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On the captaincy and handling rough losses in public
Rebuilds can suck, that's why certain players face the music.
The Detroit Red Wings epically collapsed Thursday night.
Detroit led 2-1 in the second period, was tied 2-2 going into the third, and was playing well in the first five minutes of the final stanza. Then Detroit allowed six goals in the final 15 minutes to lose 8-2 to the New York Rangers.
I’ve covered bad losses before, many in fact, and typically the post-game meeting with the media is about as dour as the performance that preceded it on the ice.
But after the loss on Thursday, Red Wings coach Derek Lalonde and captain Dylan Larkin weren’t mopey or moody with the media. There was disappointment with a good game getting away from them, sure, but the tone and body language sent a positive message if you are paying attention.
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The Red Wings are still building, it’s a young team that talent-wise, knows it’s not in the NHL’s upper-echelon, Lalonde even admits that himself frequently without prompting in press conferences.
There will be days like this, it’s going to happen, but how the team reacts will be vital to the potential long-term payoff.
And so much of that comes down on Larkin, who is going to take the brunt of the blame and responsibility throughout this process. Lalonde is a new coach, fans and the organization have accepted it’s a multi-step process for him and the long-term messaging from the coach, and GM Steve Yzerman, is easier to digest in the public sphere.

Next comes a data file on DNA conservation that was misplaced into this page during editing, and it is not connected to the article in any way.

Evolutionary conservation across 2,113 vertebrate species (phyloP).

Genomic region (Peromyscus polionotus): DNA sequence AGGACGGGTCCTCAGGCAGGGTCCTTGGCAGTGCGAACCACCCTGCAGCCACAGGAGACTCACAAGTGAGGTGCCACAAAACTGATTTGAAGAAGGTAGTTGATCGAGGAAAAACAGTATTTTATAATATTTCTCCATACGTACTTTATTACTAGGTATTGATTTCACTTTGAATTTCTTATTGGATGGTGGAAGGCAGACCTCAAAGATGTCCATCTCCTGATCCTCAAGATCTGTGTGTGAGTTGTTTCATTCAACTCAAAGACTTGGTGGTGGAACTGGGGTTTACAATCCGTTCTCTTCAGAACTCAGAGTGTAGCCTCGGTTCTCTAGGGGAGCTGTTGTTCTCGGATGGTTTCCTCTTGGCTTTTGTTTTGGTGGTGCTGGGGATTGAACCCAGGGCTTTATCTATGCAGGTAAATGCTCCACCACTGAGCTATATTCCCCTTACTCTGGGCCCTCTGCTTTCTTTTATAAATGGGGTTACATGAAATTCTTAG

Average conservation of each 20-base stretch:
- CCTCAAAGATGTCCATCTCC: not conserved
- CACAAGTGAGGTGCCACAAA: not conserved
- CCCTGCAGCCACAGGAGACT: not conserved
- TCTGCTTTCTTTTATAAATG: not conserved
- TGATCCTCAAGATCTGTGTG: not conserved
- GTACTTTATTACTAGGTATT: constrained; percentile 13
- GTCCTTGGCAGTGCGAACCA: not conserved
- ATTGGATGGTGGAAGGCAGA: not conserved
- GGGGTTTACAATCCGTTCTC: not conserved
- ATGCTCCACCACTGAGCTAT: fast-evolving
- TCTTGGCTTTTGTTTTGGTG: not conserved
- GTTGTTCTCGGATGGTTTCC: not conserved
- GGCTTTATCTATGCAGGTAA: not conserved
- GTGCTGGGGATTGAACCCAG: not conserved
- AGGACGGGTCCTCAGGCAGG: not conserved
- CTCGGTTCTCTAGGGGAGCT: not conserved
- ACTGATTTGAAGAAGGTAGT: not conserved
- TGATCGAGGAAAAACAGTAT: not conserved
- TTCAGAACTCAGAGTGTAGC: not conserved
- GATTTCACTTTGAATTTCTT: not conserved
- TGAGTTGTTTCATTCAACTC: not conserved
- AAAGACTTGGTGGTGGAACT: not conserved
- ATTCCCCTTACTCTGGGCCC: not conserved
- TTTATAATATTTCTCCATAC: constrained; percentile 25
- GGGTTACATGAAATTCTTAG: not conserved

When fans need someone to blame, someone to holler at — and fan is short for fanatical — Larkin becomes the target. Wearing the “C” on your chest is both an honor and a target, one that some handle better than others when it comes to expectations.
And when Larkin stands in front of media members for close to seven minutes after an 8-2 loss, answering insightfully and honestly, he’s both protecting his locker room and setting an example.
Jonatan Berggren made his NHL debut on Thursday in that loss, actually played well and had an assist before the wheels fell off. He could have been the one pulled in front of the media, and likely would have in a win. Moritz Seider had an awful night, he could have been put to task with questions, maybe he should have.
But instead of players in their early 20s taking heat, being forced to answer for a team collapse, Larkin is the one that publicly faces the music. He’s handling the role that Henrik Zetterberg handled for him, giving protection as the sacrificial media lamb while younger players learn and adapt to wins and losses behind closed doors.
As a media member it can be frustrating at times, same goes for fans, we want to see the process as it happens, we want to tell and hear better stories from the collective group. But from a human side, and we all are humans, it starts to make sense.
The rebuild process, in hockey and in life, can suck. There are moments that will bring you down and being forced to live in those moments publicly, can take away from the larger picture, blurring out both the positives and the long-term vision.
So a rebuild, like the one in Detroit, has needed someone like Larkin to put on that shield for himself and others. He’s starting to see some of the rewards this season, Detroit is better and could be in a playoff conversation at the end of the campaign, but the Red Wings road map is still set for the long-term course.
There will still be major bumps in the road, six-goal collapses like the one against the Rangers, and Larkin will be the one that answers for it, for better or worse. And if his handling of things on Thursday was any indication, which I believe it was, the Red Wings are in decent hands.